Saturday, October 22, 2011
Thursday, December 24, 2009
I also learned that I still have a ways to go before I actually can go out in the world and do this completely on my own but that it’s still okay because the more I try to grasp the strengths I have and let go of my weaknesses, then the better I really do get. I am still grappling with if I can pull reporting off but I am confidant then I will get the true gist of it soon, with a little bit more practice. I did like how challenging and engaging this course was and how I had to really push myself to do the assignments in a way that I can actually be proud to have written them. I do wish that the awkwardness of interviewing strangers will dispel with some time and practice, too. My favorite part of the course, no doubt, was definitely the more creative aspect of reporting where you can submerge yourself with details and descriptions and I hope to continue to do that in my future stories.
I learned many things about my neighborhood this semester. It was especially interesting for me because I was reporting on two different neighborhoods all semester, which was the Fillmore and Pacific Heights. I did have some trouble because I tried really hard to not seem more inclined to report on one but not enough the other. However, it was extremely interesting to see the infinite differences between the two neighborhood and how economically, socially, and racially, these two neighborhoods have so much division and exclusion from each other.
Despite the difficulties, it was amazing for me to see and hear about how rich these two neighborhoods are. The Fillmore being so rich in culture while Pacific Heights being so rich in money. I thoroughly enjoyed both of the neighborhoods and felt that even though things there don’t always seem so great, especially with each other, it is undeniable what alluring aspects both neighborhoods have on me and others. They both are definite enclaves of San Francisco and will continue to be that. It will be exciting and interesting too see how time will change these neighborhoods from what they were, to how they are, to what they will be.
Thursday, December 17, 2009
Crowds of people stand huddled together listening to the holiday tunes coming from the portable stage set up at Patricia’s Green for the 6th Annual Hayes Valley Block Part. The crowds bundled up in multiple layers of clothing hold hot beverages to keep themselves warm in the piercing cold Friday night.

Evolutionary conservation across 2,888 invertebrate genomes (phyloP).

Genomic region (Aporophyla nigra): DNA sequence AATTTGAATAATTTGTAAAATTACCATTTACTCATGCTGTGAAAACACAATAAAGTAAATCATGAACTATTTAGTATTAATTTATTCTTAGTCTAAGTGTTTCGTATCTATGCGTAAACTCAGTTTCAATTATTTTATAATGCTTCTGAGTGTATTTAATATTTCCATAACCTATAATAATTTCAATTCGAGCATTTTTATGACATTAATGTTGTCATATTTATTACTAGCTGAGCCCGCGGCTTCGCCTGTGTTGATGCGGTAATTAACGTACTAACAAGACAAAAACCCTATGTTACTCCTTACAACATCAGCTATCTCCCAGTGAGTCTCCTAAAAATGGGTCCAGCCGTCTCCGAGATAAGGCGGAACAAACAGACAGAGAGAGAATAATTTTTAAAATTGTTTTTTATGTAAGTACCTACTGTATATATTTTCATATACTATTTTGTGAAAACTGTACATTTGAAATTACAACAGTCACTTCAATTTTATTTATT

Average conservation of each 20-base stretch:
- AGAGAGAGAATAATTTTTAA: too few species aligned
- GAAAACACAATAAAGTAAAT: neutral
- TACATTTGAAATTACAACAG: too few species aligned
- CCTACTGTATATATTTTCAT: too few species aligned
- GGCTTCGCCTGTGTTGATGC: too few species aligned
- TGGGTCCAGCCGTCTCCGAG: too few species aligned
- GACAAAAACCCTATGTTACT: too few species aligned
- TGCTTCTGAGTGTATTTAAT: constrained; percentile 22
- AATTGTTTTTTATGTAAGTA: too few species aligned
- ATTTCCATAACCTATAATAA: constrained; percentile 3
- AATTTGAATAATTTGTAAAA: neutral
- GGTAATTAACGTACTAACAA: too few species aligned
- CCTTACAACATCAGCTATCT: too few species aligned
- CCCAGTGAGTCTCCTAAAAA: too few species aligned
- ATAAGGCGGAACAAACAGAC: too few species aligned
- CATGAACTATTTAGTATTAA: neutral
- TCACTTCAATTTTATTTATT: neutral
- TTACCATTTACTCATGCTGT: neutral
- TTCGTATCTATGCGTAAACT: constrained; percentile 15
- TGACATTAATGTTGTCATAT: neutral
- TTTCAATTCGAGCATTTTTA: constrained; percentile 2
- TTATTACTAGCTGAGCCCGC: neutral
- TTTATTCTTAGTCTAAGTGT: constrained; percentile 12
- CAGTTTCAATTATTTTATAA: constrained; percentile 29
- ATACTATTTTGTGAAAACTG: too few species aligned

As Hayes Valley residents watch the main stage the shows producer Joseph Jody stands off stage in his red sequenced Santa hat, Dalmatian spotted jacket, and a feather boa wrapped around his neck. His two dachshunds, Guido and Vinnie, sit in a red Little Red Flyer next to him. Jody looks at the dogs then his clipboard for the next act.
“Where’s the choir?” Jody asks frantically with a slight New York accent.
Jody, a resident of Hayes Valley for 15 years, witnessed the neighborhoods transformation from the seedy side of town to a thriving neighborhood.
“It was depressing,” Jody said, “there were no stores and a lot of buildings were boarded up.”
In 1959 San Francisco used federal money to renovate the cities highways and built the Central Freeway. The freeway cast a shadow over Hayes Valley. The streets were littered with the homeless and prostitutes would prowl around the neighborhood looking for their next customer.
In 1989 the Loma Prieta earthquake severally damaged the Central Freeway overpass in Hayes Valley, which led to its demolition and the creation of Octavia Boulevard in 2005.
The Mayor of Hayes Valley, David Cook, stands against a mailbox guitar strapped to his back. His glazed eyes fixed upon the stage.
“Five years ago you would’ve been robbed on this street,” said Cook.
The 400 block of Hayes Street has been home to Cook for over 14 years. He can be found sitting against the same chain link fence on the same blue milk crate with the same makeshift fishing pole with a cup reading “Gone Fishing” as the hook.